What are some of the exemptions under the Proposition 65 regulation? Are drug products exempt from issuing warnings under Proposition 65?
California Proposition 65 does have a few exempted categories, but drug products are not one of them. The following categories are exempt from the warning requirements under California Proposition 65.
- Governmental agencies and public water utilities
- All federal, state and local government agencies, as well as entities operating public water systems, are exempt.
- Businesses with nine or fewer employees
- Exposures that pose no significant risk of cancer: A warning about listed chemicals known to cause cancer ("carcinogens") is not required if the business can demonstrate that the exposure occurs at a level that poses "no significant risk." This means the exposure is calculated to result in not more than one excess case of cancer in 100,000 individuals exposed over a 70-year lifetime. The Proposition 65 regulations identify "no significant risk" levels for certain carcinogens.
- Exposures that will produce no observable reproductive effect at 1,000 times the level in question
A warning is not required for chemicals known to the State to cause birth defects or other reproductive harm ("reproductive toxicants") if the business can demonstrate that the exposure will produce no observable effect, even at exposures 1,000 times the level in question. This is known as the "maximum allowable dose level." In other words, the level of exposure must be below the "no observable effect level (NOEL)," divided by 1,000, as required by the statute. The NOEL is the highest dose level that has not been associated with observable adverse reproductive or developmental effects.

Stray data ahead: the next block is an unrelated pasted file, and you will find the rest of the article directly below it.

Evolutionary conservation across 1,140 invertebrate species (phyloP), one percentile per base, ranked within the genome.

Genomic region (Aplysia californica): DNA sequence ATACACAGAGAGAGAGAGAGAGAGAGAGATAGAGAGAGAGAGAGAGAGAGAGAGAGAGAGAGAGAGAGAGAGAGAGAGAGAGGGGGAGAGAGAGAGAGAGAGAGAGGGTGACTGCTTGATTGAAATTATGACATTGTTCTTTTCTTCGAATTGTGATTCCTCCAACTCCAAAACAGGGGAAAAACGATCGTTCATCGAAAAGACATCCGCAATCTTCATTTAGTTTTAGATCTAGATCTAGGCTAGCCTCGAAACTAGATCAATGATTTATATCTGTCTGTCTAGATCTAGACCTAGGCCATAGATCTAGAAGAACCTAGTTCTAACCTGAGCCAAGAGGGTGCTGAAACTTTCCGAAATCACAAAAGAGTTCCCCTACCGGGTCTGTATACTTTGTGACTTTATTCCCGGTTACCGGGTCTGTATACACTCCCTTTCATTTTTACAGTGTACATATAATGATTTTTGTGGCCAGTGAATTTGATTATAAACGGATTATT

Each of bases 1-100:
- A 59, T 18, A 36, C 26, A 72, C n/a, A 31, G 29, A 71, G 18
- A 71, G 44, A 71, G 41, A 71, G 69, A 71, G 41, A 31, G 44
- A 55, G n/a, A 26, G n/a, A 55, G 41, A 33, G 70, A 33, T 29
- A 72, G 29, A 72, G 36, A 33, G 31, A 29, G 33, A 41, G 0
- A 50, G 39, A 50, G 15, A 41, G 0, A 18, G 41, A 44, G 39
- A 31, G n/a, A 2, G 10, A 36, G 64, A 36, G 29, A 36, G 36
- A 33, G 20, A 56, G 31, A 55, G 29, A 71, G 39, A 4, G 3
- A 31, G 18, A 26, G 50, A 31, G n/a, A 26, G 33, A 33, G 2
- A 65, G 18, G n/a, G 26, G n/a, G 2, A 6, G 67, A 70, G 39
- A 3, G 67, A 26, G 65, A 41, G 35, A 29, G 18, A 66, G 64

Exposures to listed chemicals that occur naturally in foods
- Listed chemicals can occur naturally in certain foods, as an inherent part of the food’s composition, because chemicals that occur naturally in the soil are taken up by food crops, or for other reasons. To avoid excessive warnings on common food items, OEHHA regulations allow an exemption for listed chemicals in food that a business proves to be "naturally occurring" and reduced to the "lowest level currently feasible." The term "naturally occurring" is defined in specific and narrow terms in the regulations. (CA Code of Regulations, Title 27, Section 25501) These "naturally occurring" chemicals in food do not count toward the exposure under Proposition 65.
- Discharges that do not result in a "significant amount" of the listed chemical entering into any source of drinking water
There is an exemption for businesses that can demonstrate that the discharge will not cause a "significant amount" of the listed chemical to enter any drinking water source, and complies with all other applicable laws, regulations, permits, requirements, or orders. A "significant amount" is any detectable amount, unless the business can prove that the discharge does not exceed the "no significant risk" or "maximum allowable dose" levels.
Reference #1 - (Consumer Healthcare Products Association’s review of Prop 65 impacts): https://oag.ca.gov/prop65/faq#
Reference #2 - (The most recent list of no significant risk levels (NSRL’s)): http://www.oehha.ca.gov/prop65/getNSRLs.html.
Reference #3 - (The most recent list of maximum allowable dose levels can be found here): http://www.oehha.ca.gov/prop65/getNSRLs.html.
Reference #4 - (Link to Consumer Healthcare Products Association discussion on Prop 65): https://www.chpa.org/CAProp65.aspx
**Article contents valid as of 2017-06-20